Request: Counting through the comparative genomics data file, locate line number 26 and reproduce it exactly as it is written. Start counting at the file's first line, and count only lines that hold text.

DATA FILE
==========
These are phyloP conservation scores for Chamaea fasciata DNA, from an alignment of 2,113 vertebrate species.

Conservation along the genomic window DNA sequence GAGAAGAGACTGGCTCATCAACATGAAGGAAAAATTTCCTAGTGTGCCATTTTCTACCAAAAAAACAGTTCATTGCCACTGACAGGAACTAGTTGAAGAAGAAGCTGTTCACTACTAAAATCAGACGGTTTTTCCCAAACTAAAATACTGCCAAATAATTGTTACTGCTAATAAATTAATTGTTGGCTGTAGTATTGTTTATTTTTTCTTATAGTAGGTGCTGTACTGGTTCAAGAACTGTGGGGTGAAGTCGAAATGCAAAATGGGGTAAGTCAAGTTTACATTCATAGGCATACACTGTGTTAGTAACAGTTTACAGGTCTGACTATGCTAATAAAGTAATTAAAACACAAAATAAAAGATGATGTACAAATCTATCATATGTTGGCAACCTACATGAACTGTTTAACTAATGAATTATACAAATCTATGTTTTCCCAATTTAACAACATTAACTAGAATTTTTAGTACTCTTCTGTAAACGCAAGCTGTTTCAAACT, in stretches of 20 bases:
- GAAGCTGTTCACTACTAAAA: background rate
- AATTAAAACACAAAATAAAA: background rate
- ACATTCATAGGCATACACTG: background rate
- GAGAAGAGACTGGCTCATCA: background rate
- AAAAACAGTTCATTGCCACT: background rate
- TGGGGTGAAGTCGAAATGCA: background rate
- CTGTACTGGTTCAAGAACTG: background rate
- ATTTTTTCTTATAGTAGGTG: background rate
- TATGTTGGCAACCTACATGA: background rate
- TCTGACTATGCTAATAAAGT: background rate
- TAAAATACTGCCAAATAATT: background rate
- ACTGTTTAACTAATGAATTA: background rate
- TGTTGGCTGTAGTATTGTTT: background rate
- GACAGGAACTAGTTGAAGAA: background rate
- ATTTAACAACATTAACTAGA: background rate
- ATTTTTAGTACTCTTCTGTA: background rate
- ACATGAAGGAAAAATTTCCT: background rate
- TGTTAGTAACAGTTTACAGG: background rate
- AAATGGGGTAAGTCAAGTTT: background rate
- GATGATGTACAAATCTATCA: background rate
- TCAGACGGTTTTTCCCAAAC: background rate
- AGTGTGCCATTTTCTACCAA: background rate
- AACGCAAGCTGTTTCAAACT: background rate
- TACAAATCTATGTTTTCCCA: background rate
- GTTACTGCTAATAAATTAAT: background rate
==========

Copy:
- TACAAATCTATGTTTTCCCA: background rate